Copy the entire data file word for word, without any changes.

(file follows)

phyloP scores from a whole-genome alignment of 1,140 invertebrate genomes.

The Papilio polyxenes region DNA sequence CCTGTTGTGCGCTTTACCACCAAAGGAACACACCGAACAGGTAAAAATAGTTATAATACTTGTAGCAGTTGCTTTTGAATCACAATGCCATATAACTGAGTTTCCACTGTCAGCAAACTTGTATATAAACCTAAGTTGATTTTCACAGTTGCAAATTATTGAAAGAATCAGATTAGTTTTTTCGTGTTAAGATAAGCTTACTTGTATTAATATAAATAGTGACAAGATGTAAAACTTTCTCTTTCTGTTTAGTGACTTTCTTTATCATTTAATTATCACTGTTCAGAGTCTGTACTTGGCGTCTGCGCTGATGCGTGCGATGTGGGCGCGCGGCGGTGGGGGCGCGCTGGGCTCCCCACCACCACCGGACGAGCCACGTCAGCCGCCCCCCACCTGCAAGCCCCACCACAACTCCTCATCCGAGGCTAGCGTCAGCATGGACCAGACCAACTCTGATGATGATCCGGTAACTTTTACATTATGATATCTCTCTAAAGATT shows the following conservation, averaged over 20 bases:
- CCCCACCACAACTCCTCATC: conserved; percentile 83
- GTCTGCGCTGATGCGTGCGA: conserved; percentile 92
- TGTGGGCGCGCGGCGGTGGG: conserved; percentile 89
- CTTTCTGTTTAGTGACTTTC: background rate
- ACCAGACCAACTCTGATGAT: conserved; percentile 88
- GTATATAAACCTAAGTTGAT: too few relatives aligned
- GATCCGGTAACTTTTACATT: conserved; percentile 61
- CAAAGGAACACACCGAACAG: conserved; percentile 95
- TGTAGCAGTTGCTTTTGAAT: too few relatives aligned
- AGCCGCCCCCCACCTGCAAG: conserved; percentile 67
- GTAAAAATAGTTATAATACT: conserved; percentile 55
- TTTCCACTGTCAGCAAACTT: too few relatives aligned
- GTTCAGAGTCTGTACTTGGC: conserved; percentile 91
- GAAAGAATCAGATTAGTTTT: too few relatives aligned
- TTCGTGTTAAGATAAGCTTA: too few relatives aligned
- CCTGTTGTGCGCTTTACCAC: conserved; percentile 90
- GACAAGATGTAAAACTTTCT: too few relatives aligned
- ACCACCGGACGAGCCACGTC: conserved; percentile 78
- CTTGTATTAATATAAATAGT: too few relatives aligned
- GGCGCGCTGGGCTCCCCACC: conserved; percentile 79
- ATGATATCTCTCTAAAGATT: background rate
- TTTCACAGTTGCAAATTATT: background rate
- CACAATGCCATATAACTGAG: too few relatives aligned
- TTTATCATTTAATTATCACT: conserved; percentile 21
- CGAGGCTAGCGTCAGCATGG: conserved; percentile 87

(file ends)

phyloP scores from a whole-genome alignment of 1,140 invertebrate genomes.

The Papilio polyxenes region DNA sequence CCTGTTGTGCGCTTTACCACCAAAGGAACACACCGAACAGGTAAAAATAGTTATAATACTTGTAGCAGTTGCTTTTGAATCACAATGCCATATAACTGAGTTTCCACTGTCAGCAAACTTGTATATAAACCTAAGTTGATTTTCACAGTTGCAAATTATTGAAAGAATCAGATTAGTTTTTTCGTGTTAAGATAAGCTTACTTGTATTAATATAAATAGTGACAAGATGTAAAACTTTCTCTTTCTGTTTAGTGACTTTCTTTATCATTTAATTATCACTGTTCAGAGTCTGTACTTGGCGTCTGCGCTGATGCGTGCGATGTGGGCGCGCGGCGGTGGGGGCGCGCTGGGCTCCCCACCACCACCGGACGAGCCACGTCAGCCGCCCCCCACCTGCAAGCCCCACCACAACTCCTCATCCGAGGCTAGCGTCAGCATGGACCAGACCAACTCTGATGATGATCCGGTAACTTTTACATTATGATATCTCTCTAAAGATT shows the following conservation, averaged over 20 bases:
- CCCCACCACAACTCCTCATC: conserved; percentile 83
- GTCTGCGCTGATGCGTGCGA: conserved; percentile 92
- TGTGGGCGCGCGGCGGTGGG: conserved; percentile 89
- CTTTCTGTTTAGTGACTTTC: background rate
- ACCAGACCAACTCTGATGAT: conserved; percentile 88
- GTATATAAACCTAAGTTGAT: too few relatives aligned
- GATCCGGTAACTTTTACATT: conserved; percentile 61
- CAAAGGAACACACCGAACAG: conserved; percentile 95
- TGTAGCAGTTGCTTTTGAAT: too few relatives aligned
- AGCCGCCCCCCACCTGCAAG: conserved; percentile 67
- GTAAAAATAGTTATAATACT: conserved; percentile 55
- TTTCCACTGTCAGCAAACTT: too few relatives aligned
- GTTCAGAGTCTGTACTTGGC: conserved; percentile 91
- GAAAGAATCAGATTAGTTTT: too few relatives aligned
- TTCGTGTTAAGATAAGCTTA: too few relatives aligned
- CCTGTTGTGCGCTTTACCAC: conserved; percentile 90
- GACAAGATGTAAAACTTTCT: too few relatives aligned
- ACCACCGGACGAGCCACGTC: conserved; percentile 78
- CTTGTATTAATATAAATAGT: too few relatives aligned
- GGCGCGCTGGGCTCCCCACC: conserved; percentile 79
- ATGATATCTCTCTAAAGATT: background rate
- TTTCACAGTTGCAAATTATT: background rate
- CACAATGCCATATAACTGAG: too few relatives aligned
- TTTATCATTTAATTATCACT: conserved; percentile 21
- CGAGGCTAGCGTCAGCATGG: conserved; percentile 87